The Total Artificial Heart

Despite growing demand, the supply of donor hearts has remained the same for the last 20 years. When a donor heart isn't available, replacing both failing heart ventricles with the Total Artificial Heart is the only way to eliminate the symptoms and source of end-stage biventricular failure. This device also eliminates other common problems such as

  • Failing Ventricles – the need for inotropes and/or implantation of a ventricular assist device.
  • Malfunctioning Heart Valves – TAH patients receive new heart valves so they no longer require open heart surgery to repair or replace malfunctioning native valves.
  • Arrhythmias and Other Electrical Problems – The Total Artificial Heart eliminates the need for a pacemaker and/or defibrillator and there is no risk because it is powered by precisely calibrated pulses of air.
  • Donor Heart Rejection – During 2008, 10% of people who received the Total Artificial Heart underwent this surgery because they were suffering from rejection of their donor organ.

Because of their larger size, most VADs require the creation of a surgical pocket for implantation. The Total Artificial Heart does not because it occupies the space of the removed failing ventricles.

The SynCardia temporary Total Artificial Heart is the only device that provides immediate, safe blood flow of up to 9.5 L/min through both ventricles to help vital organs recover faster. Once stable, Total Artificial Heart patients in the hospital are listed UNOS Status 1A and moved to the top of the transplant list. Compared to all heart devices, the SynCardia TAH has the highest rate of successful bridge-to-transplant, 79%.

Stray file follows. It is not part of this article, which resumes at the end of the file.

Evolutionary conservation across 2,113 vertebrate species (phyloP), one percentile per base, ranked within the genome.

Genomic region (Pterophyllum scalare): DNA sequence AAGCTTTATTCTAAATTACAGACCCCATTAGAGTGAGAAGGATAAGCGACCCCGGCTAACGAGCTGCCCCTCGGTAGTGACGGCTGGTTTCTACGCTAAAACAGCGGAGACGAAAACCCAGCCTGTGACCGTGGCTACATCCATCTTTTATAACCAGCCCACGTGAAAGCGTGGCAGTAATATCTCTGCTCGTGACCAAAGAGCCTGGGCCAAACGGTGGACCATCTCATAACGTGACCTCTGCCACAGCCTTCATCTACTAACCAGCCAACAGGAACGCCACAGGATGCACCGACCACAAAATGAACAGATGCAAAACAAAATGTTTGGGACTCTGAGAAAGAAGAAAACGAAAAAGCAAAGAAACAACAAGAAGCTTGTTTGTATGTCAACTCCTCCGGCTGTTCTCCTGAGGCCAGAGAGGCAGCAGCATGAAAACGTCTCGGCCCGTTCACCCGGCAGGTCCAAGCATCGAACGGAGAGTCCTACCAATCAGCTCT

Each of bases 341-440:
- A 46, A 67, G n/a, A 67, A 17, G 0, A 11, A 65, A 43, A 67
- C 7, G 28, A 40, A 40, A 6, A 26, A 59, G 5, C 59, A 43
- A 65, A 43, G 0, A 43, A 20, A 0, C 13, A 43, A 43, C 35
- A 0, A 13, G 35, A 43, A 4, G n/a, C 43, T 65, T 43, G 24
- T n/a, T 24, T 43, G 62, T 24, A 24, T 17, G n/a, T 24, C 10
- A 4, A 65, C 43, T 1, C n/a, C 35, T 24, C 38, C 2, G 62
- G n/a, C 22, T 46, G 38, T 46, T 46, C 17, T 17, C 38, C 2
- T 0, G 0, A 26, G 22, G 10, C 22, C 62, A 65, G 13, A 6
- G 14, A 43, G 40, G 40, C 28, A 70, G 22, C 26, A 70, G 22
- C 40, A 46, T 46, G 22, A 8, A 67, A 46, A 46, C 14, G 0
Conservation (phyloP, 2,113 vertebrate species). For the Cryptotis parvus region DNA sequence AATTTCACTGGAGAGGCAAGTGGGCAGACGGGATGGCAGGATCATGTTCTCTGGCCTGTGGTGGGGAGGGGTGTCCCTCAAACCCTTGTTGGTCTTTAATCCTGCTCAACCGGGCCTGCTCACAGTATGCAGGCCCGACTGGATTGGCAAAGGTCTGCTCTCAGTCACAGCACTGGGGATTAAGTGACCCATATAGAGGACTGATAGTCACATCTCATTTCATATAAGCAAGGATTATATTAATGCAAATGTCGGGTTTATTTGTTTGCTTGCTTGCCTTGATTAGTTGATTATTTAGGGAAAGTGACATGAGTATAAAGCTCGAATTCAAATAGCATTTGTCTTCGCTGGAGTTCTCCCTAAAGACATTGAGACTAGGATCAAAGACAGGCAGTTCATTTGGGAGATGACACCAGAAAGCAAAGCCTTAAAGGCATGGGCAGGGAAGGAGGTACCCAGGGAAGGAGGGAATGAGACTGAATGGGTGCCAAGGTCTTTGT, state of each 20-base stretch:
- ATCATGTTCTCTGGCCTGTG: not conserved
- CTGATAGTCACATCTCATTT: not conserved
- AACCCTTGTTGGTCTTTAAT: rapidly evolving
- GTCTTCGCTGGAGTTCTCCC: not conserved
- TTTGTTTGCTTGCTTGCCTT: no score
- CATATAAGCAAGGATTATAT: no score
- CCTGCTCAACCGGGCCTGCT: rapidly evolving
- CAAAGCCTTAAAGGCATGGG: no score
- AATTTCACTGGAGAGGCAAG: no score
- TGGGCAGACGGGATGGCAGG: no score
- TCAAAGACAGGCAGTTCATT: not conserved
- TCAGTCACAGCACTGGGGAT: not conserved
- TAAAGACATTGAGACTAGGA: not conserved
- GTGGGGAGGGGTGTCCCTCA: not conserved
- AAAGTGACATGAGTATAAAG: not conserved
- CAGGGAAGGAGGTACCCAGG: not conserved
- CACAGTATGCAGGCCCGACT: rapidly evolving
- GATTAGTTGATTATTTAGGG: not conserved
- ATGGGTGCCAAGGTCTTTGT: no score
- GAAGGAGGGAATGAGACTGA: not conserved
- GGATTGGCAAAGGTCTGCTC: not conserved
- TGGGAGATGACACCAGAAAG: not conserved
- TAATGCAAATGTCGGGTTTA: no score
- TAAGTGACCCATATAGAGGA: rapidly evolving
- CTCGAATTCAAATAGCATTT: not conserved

How the Total Artificial Heart is Implanted

The surgeon makes an incision into the chest, removes the patient’s native heart, and implants the Total Artificial Heart within the pericardial sac (a sac wrapping around the heart).

View animation of the syncardia total artificial heart.

The procedure lasts between five and nine hours and requires a special team of surgeons, surgical nurses, perfusionists, and specialists trained to assemble the TAH and check that it is working properly.

Medicines are used to stop the patient's native heart and a heart-lung machine is employed to keep oxygenated blood moving through the patient's body during surgery.

After removing the ventricles of the patient's native heart, surgeons attach the TAH to its upper chambers. When process is completed, the heart-lung machine is switched off and the TAH takes over, providing both pulmonary and systemic circulation, generating a flow rate of 9.5 liters per minute.